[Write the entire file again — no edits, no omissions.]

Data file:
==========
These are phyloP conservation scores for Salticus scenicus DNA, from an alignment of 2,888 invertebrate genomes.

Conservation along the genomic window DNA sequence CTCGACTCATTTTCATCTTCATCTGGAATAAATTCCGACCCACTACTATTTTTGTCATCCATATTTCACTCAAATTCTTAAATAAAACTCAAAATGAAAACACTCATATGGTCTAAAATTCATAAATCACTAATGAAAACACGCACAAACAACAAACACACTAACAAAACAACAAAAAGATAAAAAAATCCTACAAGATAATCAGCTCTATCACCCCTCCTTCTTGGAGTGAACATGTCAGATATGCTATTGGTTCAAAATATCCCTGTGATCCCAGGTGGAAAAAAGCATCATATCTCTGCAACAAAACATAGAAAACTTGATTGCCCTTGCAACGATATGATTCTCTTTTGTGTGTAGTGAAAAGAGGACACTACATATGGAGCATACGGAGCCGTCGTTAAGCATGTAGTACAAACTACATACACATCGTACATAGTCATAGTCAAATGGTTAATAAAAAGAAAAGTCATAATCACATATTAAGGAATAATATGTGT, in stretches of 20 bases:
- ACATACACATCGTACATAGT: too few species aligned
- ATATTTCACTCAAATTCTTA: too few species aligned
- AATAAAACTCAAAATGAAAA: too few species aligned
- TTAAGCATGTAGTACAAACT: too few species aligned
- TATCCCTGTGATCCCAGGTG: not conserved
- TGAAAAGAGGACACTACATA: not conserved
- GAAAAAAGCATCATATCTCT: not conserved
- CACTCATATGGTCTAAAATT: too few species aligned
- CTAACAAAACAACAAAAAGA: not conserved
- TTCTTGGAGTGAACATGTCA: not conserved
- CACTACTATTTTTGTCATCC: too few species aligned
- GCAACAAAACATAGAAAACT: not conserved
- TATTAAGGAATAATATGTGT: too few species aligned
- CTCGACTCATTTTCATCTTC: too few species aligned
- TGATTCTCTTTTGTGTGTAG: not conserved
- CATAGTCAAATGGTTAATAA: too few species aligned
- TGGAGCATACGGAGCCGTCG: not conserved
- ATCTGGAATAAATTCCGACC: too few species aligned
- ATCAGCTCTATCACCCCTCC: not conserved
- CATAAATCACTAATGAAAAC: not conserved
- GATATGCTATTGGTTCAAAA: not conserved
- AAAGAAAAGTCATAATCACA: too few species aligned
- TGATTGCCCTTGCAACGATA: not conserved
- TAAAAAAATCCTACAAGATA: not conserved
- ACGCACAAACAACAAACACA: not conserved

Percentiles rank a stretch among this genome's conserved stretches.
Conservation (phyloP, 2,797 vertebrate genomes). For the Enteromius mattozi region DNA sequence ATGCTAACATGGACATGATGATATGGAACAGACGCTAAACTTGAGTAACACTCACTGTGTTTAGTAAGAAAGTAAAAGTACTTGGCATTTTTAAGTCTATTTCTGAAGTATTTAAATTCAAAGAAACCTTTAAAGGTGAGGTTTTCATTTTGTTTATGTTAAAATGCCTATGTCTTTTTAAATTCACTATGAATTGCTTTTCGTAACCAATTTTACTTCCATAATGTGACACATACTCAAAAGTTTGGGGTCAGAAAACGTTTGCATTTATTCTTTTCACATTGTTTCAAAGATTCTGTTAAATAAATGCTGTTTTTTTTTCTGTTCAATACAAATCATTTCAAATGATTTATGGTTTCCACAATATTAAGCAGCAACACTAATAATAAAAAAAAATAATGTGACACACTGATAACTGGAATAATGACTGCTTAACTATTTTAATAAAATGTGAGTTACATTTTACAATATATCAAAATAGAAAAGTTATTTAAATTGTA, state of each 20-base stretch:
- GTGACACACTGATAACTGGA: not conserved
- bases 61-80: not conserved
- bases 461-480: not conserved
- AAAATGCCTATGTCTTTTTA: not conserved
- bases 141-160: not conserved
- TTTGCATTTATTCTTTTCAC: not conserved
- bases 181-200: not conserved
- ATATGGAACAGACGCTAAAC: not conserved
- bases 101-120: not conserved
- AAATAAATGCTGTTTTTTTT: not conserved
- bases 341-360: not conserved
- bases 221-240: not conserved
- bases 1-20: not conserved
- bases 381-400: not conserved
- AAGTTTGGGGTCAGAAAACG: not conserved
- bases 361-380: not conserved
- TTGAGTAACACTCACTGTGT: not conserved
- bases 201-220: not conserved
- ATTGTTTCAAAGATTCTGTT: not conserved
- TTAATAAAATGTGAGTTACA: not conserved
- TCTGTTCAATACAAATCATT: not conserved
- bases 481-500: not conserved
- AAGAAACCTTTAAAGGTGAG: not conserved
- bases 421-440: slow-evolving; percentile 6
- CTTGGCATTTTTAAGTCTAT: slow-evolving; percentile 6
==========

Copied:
These are phyloP conservation scores for Salticus scenicus DNA, from an alignment of 2,888 invertebrate genomes.

Conservation along the genomic window DNA sequence CTCGACTCATTTTCATCTTCATCTGGAATAAATTCCGACCCACTACTATTTTTGTCATCCATATTTCACTCAAATTCTTAAATAAAACTCAAAATGAAAACACTCATATGGTCTAAAATTCATAAATCACTAATGAAAACACGCACAAACAACAAACACACTAACAAAACAACAAAAAGATAAAAAAATCCTACAAGATAATCAGCTCTATCACCCCTCCTTCTTGGAGTGAACATGTCAGATATGCTATTGGTTCAAAATATCCCTGTGATCCCAGGTGGAAAAAAGCATCATATCTCTGCAACAAAACATAGAAAACTTGATTGCCCTTGCAACGATATGATTCTCTTTTGTGTGTAGTGAAAAGAGGACACTACATATGGAGCATACGGAGCCGTCGTTAAGCATGTAGTACAAACTACATACACATCGTACATAGTCATAGTCAAATGGTTAATAAAAAGAAAAGTCATAATCACATATTAAGGAATAATATGTGT, in stretches of 20 bases:
- ACATACACATCGTACATAGT: too few species aligned
- ATATTTCACTCAAATTCTTA: too few species aligned
- AATAAAACTCAAAATGAAAA: too few species aligned
- TTAAGCATGTAGTACAAACT: too few species aligned
- TATCCCTGTGATCCCAGGTG: not conserved
- TGAAAAGAGGACACTACATA: not conserved
- GAAAAAAGCATCATATCTCT: not conserved
- CACTCATATGGTCTAAAATT: too few species aligned
- CTAACAAAACAACAAAAAGA: not conserved
- TTCTTGGAGTGAACATGTCA: not conserved
- CACTACTATTTTTGTCATCC: too few species aligned
- GCAACAAAACATAGAAAACT: not conserved
- TATTAAGGAATAATATGTGT: too few species aligned
- CTCGACTCATTTTCATCTTC: too few species aligned
- TGATTCTCTTTTGTGTGTAG: not conserved
- CATAGTCAAATGGTTAATAA: too few species aligned
- TGGAGCATACGGAGCCGTCG: not conserved
- ATCTGGAATAAATTCCGACC: too few species aligned
- ATCAGCTCTATCACCCCTCC: not conserved
- CATAAATCACTAATGAAAAC: not conserved
- GATATGCTATTGGTTCAAAA: not conserved
- AAAGAAAAGTCATAATCACA: too few species aligned
- TGATTGCCCTTGCAACGATA: not conserved
- TAAAAAAATCCTACAAGATA: not conserved
- ACGCACAAACAACAAACACA: not conserved

Percentiles rank a stretch among this genome's conserved stretches.
Conservation (phyloP, 2,797 vertebrate genomes). For the Enteromius mattozi region DNA sequence ATGCTAACATGGACATGATGATATGGAACAGACGCTAAACTTGAGTAACACTCACTGTGTTTAGTAAGAAAGTAAAAGTACTTGGCATTTTTAAGTCTATTTCTGAAGTATTTAAATTCAAAGAAACCTTTAAAGGTGAGGTTTTCATTTTGTTTATGTTAAAATGCCTATGTCTTTTTAAATTCACTATGAATTGCTTTTCGTAACCAATTTTACTTCCATAATGTGACACATACTCAAAAGTTTGGGGTCAGAAAACGTTTGCATTTATTCTTTTCACATTGTTTCAAAGATTCTGTTAAATAAATGCTGTTTTTTTTTCTGTTCAATACAAATCATTTCAAATGATTTATGGTTTCCACAATATTAAGCAGCAACACTAATAATAAAAAAAAATAATGTGACACACTGATAACTGGAATAATGACTGCTTAACTATTTTAATAAAATGTGAGTTACATTTTACAATATATCAAAATAGAAAAGTTATTTAAATTGTA, state of each 20-base stretch:
- GTGACACACTGATAACTGGA: not conserved
- bases 61-80: not conserved
- bases 461-480: not conserved
- AAAATGCCTATGTCTTTTTA: not conserved
- bases 141-160: not conserved
- TTTGCATTTATTCTTTTCAC: not conserved
- bases 181-200: not conserved
- ATATGGAACAGACGCTAAAC: not conserved
- bases 101-120: not conserved
- AAATAAATGCTGTTTTTTTT: not conserved
- bases 341-360: not conserved
- bases 221-240: not conserved
- bases 1-20: not conserved
- bases 381-400: not conserved
- AAGTTTGGGGTCAGAAAACG: not conserved
- bases 361-380: not conserved
- TTGAGTAACACTCACTGTGT: not conserved
- bases 201-220: not conserved
- ATTGTTTCAAAGATTCTGTT: not conserved
- TTAATAAAATGTGAGTTACA: not conserved
- TCTGTTCAATACAAATCATT: not conserved
- bases 481-500: not conserved
- AAGAAACCTTTAAAGGTGAG: not conserved
- bases 421-440: slow-evolving; percentile 6
- CTTGGCATTTTTAAGTCTAT: slow-evolving; percentile 6